Gandan Monastery, the only functioning Buddhist monastery that stood test of time and was allowed to carry out

services on a daily basis during the Communist years symbolizing the spiritual past of the Mongols. One of the temples hosts the tallest standing Buddha statue in Central and East Asia – the Megjid Janraisag, the Buddha of Future. The intricate rooftops of the monasteries depict the artistic techniques polished by the ages and that have been passed through generations. The cobblestones of Gandantegchilen, Dashchoilin Khiid, and Choijing Lama monasteries, the latter turned into a museum, whisper the stories of the early settlers that takes you back as early as the 17th century.



Until the beginning of the 20th century nomadic Mongolia did not have any museums as such. All the beauty of the country was open for both Mongols and foreigners. In 1924, the National Museum of Mongolian History was founded. It contains some of the oldest collections in the country. There are more than 40,000 archaeological, historical and ethnographic objects. Its ten galleries explain Mongolian history and culture from the dawn of humanity to present days. The rare esteemed items on display include the remains from the Hun period (the first Mongolian state) of 3rd century B.C to 1 st A.D. There are also intriguing signs of human remnants from the early Stone and Bronze Ages.



The Museum of Natural History was founded in 1966. It houses large collections of Mongolia's natural history, culture and minerals exhibits. The museum covers five areas: geology, zoology, botany, anthropology and palaeontology. The last section contains the skeletons, fossils and eggs of giant dinosaurs that roamed the present territory of Mongolia some 70 million years ago, and is very informative for the visitor. The largest dinosaur skeleton on show is 5 meters tall and 12 meters long. The museum is undergoing expansion and plans to cover the natural history of the whole world. The fine art museum in Ulaanbaatar is named in honour of the first Mongolian Buddhist leader Zanabazar. It was opened in 1966 and shows Mongolian art work from the Palaeolithic Age to the early 20th century. Three types of prehistoric rock carvings and paintings can be seen: The Palaeolithic (40,GOO-120,000 years ago), Neolithic (8,000-4,000 years ago) and Bronze Age (4000-1000 B.C.)



The exhibits proceed right into the 13th century and exhibit the portraits of the Great Mongolian Khaans: Chinggis, Uguudei and Khubilai. Zanabazar's masterpiece: the White Tara (Sita) and Green Tara (Syama) depicting the spirit of God expressed in the beauty of women. Thanka, a portable icon painting, is made from colours obtained from minerals and precious stones and is a graphic art piece. Silk paintings are yet another popular attraction to art lovers. The Bogd Khaan Museum, originally the winter palace of the last ruler of pre-revolutionary Mongolia, Bogd Javzandamba Agvaanluvsan 8th , was built in the area of the Temple of Mercy, between 1893-1903. Bogd Khaan was born in 1869 in the family of a Dalai Lama's vice-dignitary in a palace called "shodda".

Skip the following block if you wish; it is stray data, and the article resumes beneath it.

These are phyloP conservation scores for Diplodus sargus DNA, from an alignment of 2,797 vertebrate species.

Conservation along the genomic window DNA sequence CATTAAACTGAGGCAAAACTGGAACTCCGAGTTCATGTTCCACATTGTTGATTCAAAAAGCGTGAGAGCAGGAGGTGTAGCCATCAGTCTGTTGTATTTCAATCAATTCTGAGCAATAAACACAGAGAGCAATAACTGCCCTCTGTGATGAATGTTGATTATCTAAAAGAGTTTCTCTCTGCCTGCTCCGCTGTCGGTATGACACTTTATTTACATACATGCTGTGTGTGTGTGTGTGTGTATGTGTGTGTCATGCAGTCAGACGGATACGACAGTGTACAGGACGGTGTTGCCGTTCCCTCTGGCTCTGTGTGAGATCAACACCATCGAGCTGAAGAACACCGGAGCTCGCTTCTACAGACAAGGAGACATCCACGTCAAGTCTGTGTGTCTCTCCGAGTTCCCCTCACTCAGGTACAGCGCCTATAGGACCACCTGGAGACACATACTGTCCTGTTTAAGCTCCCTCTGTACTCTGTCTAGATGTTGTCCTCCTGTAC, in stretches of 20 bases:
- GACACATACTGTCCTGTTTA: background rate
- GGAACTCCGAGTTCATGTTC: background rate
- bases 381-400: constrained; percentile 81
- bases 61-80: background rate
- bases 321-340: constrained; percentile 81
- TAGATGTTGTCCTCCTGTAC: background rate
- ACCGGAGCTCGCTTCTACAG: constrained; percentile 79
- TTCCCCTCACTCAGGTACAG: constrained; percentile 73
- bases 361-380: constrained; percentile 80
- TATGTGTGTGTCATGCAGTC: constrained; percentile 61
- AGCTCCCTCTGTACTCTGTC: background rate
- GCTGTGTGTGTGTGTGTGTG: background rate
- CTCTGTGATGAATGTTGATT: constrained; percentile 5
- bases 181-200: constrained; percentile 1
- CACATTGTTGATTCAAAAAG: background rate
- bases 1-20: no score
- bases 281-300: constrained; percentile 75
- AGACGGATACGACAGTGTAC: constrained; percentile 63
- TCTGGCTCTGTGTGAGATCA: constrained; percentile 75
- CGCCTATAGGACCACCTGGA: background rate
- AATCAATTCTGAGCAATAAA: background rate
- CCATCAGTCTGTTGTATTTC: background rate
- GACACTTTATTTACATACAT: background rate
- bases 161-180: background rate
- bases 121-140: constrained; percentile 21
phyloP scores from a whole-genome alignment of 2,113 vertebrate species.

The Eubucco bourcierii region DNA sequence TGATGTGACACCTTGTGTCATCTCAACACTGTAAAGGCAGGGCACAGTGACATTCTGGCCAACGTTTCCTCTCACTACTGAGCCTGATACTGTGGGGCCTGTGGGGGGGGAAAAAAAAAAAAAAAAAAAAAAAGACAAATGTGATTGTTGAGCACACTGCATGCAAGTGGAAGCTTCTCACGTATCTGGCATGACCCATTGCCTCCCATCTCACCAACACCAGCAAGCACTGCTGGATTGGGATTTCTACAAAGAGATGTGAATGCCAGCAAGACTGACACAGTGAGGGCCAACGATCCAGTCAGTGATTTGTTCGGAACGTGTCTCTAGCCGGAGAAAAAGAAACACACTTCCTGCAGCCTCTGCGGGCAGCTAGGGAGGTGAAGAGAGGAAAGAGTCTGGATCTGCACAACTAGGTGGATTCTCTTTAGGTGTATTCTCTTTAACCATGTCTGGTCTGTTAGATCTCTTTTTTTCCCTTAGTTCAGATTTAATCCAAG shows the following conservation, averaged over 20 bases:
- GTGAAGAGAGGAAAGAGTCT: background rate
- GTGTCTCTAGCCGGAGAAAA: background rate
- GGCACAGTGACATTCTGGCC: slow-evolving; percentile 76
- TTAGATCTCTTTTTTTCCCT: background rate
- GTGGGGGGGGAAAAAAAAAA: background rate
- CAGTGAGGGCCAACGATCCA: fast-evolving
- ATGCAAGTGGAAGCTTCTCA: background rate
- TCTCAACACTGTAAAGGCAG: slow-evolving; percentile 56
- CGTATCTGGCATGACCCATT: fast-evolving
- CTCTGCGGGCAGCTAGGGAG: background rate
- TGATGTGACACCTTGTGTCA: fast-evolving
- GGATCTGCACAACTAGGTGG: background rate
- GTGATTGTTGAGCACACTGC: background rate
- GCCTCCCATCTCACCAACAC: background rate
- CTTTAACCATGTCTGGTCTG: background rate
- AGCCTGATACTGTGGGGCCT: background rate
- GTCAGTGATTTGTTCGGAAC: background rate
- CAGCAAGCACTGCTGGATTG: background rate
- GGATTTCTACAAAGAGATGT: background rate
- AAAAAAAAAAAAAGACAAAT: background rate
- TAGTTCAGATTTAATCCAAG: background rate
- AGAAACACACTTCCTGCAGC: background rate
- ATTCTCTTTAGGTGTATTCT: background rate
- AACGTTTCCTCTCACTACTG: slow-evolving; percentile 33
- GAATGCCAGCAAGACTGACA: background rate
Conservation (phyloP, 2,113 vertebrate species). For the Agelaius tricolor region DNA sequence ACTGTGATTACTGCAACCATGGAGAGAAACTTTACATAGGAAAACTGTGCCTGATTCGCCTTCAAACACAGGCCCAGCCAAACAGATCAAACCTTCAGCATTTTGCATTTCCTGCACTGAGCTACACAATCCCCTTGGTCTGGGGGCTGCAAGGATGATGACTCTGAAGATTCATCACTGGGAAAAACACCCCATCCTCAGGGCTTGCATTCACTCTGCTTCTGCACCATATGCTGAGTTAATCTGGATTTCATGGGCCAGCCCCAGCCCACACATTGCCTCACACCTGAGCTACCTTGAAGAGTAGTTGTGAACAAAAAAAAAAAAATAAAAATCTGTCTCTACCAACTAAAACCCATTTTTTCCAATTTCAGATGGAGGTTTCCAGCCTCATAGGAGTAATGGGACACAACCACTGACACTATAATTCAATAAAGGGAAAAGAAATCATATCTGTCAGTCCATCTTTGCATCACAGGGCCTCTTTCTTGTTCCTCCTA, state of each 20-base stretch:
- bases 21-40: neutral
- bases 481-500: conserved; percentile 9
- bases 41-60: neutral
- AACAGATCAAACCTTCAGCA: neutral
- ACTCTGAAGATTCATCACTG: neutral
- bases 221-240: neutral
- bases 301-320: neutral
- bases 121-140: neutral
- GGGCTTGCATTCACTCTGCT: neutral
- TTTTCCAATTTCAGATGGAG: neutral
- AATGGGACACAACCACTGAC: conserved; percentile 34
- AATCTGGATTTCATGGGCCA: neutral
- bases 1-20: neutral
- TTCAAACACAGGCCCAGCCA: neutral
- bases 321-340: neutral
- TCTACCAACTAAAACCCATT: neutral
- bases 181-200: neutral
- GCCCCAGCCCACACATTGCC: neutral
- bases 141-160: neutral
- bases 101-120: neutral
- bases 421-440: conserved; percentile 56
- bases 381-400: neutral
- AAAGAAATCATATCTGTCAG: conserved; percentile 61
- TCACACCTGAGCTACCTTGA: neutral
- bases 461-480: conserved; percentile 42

Bogd Khaan was only five years old when he was proclaimed as a supreme religious leader of Mongolia. He died in 1924. The museum consists of two areas: the temple and monasteries and the winter palace. Inside the palace, there is the Khaan's ornate ger covered with snow leopard skins. The main gate was made without a single nail. The Centre of Mongolian Buddhism and largest functioning monastery, Gandantegchilen, was built from 1810 onwards, partly destroyed in the!930s and partly reconstructed in the 1990s. Here one of the largest standing Gods of Buddhism in Central and East Asia, a gilded image of Megjid Janraiseg (Buddha of Compassion and Mercy), is situated. This was initially built in 1911 as a sign of Independence of Mongolia by the decree of Bogd Khaan but the communists destroyed it in 1937. This image of Janraiseg was remade in 1996 and considered to be of better quality than the previous one.



Founded in 1989, the Mongolian National Art gallery has an impressive collection of paintings representing modern art and traditional fine arts. There are more than 6,000 exhibits in the Gallery include paintings, sculptures, applique and embroidery made both in modern and classical Mongolian styles. In the 1980s, the Theatrical museum was founded as a devotion to the history of Mongolian theatre. There are rare photos of actors and actresses and a wonderful collection of puppets. At the end of the 20th century, the Museum of the people subjected to repression in 1930-1939 was opened.



The Fine Arts G. Zanabazar Museum was founded in 1966. The museum is renowned for the works of G. Zanabazar (1635-1724), which include the statues of Sita Tara, the Five Dhayani Buddhas and the Bodhi Stupa. The Fine Arts Museum was named after Gombodorjiin Zanabazar in 1995. It has 12 exhibition galleries covering the arts from ancient civilizations up to the beginning of the 20th Century. Initially opened with over 300 exhibits, the Museum rapidly enriched the number of its objects, with the modern arts becoming a separate division in 1989 as an Arts Gallery. 
The Museum displays the artistic works of Mongolian masters of the 18-20th Centuries, coral masks, thangkas, as well as the famous paintings of B. Sharav entitled “A Day in Mongolia” and “Airag feast”. The Museum contains 13000 objects. The exhibition hall regularly hosts the works of contemporary artists. The G. Zanabazar Museum has been successfully cooperating with UNESCO for the improvement of the preservation of priceless exhibits and for training of the Museum staff.The tour of the museum begins at the 2nd floor, guiding through the following topics.


All aimags have own their historical and natural museums. Today there are 47 museums nationwide.